The big worry for Prashanti Nilayam is that Big Brother, aka the state government, is watching. There is nervousness that political parties will seize on the unrest to get their hands on the Sai Trust’s vast fortunes.
“Swami used to steer clear of government,” says the official. “If government comes in dynamism will go down. Bureaucratic systems will come in.”
The real miracle of Puttaparthi
Puttaparthi was put on the map by the Sai Baba. At the Chaitanya Jyoti museum, a brightly coloured Shaolin-temple like structure devoted to his life and miracles, there’s even a 1972 map of Puttaparthi taken from a NASA satellite. True believers insist they can see the Sai Baba in that map, down to the mole on his cheek.
This was a little town in the middle of nowhere. People waded across the Chitravati river carrying their belongings on their head. Now it has free super specialty hospitals where you can even get heart surgery done. The only thing it lacks, says an official proudly, is a billing department. It has universities where you can get a Ph.D, also for free. Once you had to walk 5-8 miles to get drinking water and that was still polluted. Now drinking water flows straight from the tap.
“The watches, the vibhuti, those are just small things,” says Kaushik Dasgupta as he shows me around the museum. “The real miracles of the Sai Baba are his water projects, his medical projects, his educational projects.”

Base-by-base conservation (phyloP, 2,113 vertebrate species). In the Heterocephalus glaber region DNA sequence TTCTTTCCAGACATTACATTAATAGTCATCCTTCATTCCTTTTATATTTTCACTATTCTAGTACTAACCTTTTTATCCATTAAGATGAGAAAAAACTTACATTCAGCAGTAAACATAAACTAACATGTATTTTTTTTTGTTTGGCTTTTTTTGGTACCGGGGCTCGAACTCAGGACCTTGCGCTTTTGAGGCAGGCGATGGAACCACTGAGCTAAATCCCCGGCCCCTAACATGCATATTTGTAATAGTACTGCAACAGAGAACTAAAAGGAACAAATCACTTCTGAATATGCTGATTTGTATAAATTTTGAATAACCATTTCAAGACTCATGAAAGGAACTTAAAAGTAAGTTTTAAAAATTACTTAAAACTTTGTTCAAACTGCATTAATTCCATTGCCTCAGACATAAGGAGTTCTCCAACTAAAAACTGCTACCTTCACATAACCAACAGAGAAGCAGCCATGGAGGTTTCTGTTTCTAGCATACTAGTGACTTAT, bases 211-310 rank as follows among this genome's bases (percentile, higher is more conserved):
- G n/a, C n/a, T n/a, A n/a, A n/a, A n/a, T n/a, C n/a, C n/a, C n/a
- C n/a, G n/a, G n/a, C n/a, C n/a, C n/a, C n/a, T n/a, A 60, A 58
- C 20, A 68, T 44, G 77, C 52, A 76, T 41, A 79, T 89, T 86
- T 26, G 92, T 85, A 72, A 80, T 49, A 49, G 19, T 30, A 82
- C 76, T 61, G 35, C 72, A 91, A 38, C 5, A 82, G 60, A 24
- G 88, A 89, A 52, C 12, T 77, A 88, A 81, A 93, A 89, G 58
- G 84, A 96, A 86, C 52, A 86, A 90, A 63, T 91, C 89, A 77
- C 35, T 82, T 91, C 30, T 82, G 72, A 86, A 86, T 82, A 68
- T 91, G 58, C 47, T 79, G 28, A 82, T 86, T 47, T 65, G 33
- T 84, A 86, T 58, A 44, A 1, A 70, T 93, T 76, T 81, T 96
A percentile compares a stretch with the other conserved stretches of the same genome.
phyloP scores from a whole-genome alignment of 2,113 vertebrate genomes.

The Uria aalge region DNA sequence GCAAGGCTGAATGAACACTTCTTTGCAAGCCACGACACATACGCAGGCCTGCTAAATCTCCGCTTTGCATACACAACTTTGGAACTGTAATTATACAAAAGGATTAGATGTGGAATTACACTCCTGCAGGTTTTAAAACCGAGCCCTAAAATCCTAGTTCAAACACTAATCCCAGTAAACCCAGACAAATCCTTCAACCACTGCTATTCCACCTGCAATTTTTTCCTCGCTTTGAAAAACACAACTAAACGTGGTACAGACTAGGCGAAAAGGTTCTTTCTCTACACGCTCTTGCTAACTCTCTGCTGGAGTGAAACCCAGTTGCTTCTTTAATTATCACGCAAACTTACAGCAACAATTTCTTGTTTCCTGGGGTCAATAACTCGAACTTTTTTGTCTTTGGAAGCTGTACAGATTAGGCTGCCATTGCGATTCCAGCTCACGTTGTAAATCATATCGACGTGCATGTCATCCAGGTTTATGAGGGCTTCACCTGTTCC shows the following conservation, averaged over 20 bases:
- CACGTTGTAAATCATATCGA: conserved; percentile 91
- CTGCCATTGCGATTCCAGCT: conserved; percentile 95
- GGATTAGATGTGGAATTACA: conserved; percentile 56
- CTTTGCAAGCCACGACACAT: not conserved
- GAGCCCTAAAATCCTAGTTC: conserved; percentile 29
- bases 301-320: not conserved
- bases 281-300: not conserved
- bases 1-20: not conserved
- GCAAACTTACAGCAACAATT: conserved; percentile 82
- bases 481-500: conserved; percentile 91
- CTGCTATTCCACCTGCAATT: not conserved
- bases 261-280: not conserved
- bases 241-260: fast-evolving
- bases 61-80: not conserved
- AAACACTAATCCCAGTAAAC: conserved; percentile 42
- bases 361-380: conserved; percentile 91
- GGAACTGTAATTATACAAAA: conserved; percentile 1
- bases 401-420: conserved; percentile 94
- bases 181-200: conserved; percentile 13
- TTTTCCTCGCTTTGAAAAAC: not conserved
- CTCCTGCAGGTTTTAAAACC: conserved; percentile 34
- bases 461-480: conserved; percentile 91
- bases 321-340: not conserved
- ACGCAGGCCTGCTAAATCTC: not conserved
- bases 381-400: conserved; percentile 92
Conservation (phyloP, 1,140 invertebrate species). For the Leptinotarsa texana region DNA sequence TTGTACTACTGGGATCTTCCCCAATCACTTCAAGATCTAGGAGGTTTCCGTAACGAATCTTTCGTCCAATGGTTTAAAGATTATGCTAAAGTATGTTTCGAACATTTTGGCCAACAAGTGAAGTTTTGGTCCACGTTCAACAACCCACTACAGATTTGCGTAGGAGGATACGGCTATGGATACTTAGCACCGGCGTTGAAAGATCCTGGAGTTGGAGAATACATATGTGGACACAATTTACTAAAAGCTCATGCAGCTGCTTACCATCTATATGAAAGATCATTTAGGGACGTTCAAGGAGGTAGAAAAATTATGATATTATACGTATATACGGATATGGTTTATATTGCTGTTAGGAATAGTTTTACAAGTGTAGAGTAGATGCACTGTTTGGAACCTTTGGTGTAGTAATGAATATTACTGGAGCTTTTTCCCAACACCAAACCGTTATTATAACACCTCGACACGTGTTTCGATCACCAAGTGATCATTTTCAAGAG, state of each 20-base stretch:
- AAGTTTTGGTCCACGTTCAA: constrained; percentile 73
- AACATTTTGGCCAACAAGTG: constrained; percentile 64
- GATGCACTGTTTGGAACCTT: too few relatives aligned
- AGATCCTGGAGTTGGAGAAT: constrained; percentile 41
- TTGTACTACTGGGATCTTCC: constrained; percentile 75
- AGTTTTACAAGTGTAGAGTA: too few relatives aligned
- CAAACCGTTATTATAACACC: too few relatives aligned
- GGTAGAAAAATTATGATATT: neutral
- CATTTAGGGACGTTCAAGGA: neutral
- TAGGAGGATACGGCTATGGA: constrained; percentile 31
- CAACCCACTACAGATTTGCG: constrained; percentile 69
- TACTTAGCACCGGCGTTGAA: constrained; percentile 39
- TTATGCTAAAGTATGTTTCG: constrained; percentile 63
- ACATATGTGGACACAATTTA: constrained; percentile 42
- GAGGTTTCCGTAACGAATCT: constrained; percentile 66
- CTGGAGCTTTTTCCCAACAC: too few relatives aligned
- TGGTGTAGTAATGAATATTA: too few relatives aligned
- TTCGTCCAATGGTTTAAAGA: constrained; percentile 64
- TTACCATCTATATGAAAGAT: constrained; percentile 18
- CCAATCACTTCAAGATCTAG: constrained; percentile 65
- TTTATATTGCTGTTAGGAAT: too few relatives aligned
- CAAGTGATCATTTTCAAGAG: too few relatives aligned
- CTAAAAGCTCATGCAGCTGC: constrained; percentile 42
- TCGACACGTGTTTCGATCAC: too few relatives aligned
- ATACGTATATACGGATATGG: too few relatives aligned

The Sri Satya Sai Central Trust repeatedly reassures anyone who will listen that none of those miracles are threatened whether or not the sacred ash continues to flow from the godman’s photographs.
“There are adequate funds in the corpus to continue all these projects,” insists trustee V Srinivasan. “They are invested in fixed deposits of nationalised banks. The income for the investment will pay the cost for all salaries, consumables, electricity bills.”
So the electricity is not going to be turned off on the Sai empire anytime soon. But what about Prashanti Nilayam’s future?
“We need many many Vivekanandas”
“The corpus will take care of day to day expenses,” says the senior official. “But you have to be dynamic to grow. You have to go forward. For that donations will be required.”
The official fears that all the negative publicity around the trust, the allegations of financial mishandling, of lakhs of rupees being spirited away under the cover of night, are going to put a severe damper on future donations.
“The image of the trust has to be refurbished,” he says.
But he is cautiously optimistic that the Sai Central Trust will weather this storm. He points out that the Sikhs faced a similar situation after the tenth and last guru, Guru Gobind Singh.
“After the last guru, the Guru Granth Sahib became the guru,” he says. “Now his teachings will have to become our beacon. That should be enough.”
But someone will have to take those teachings out to the world. Sri Ramakrishna Paramhansa had his Swami Vivekananda.
“In today’s world we will need many many Vivekanandas,” says the official. “The leadership has to come up.”
Otherwise Puttaparthi will have to learn how to be an ordinary town or market itself as a sort of spiritual Disneyland. There is already talk about a museum with the Sai Baba’s personal effects. His private chambers apparently yielded not just gold and jewellery but 500 pairs of shoes, all size 7, hair sprays and 750 white and saffron silk robes.
Puttaparthi might change in more mundane ways. Perhaps it will get itself a movie theatre. The Sai Baba’s younger brother had wanted one for a long time but the Sai Baba was adamantly opposed. Now if someone wants to open one in town, the Trust will not be able to do anything about it.
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Updated Date: Jul 02, 2011 10:17:23 IST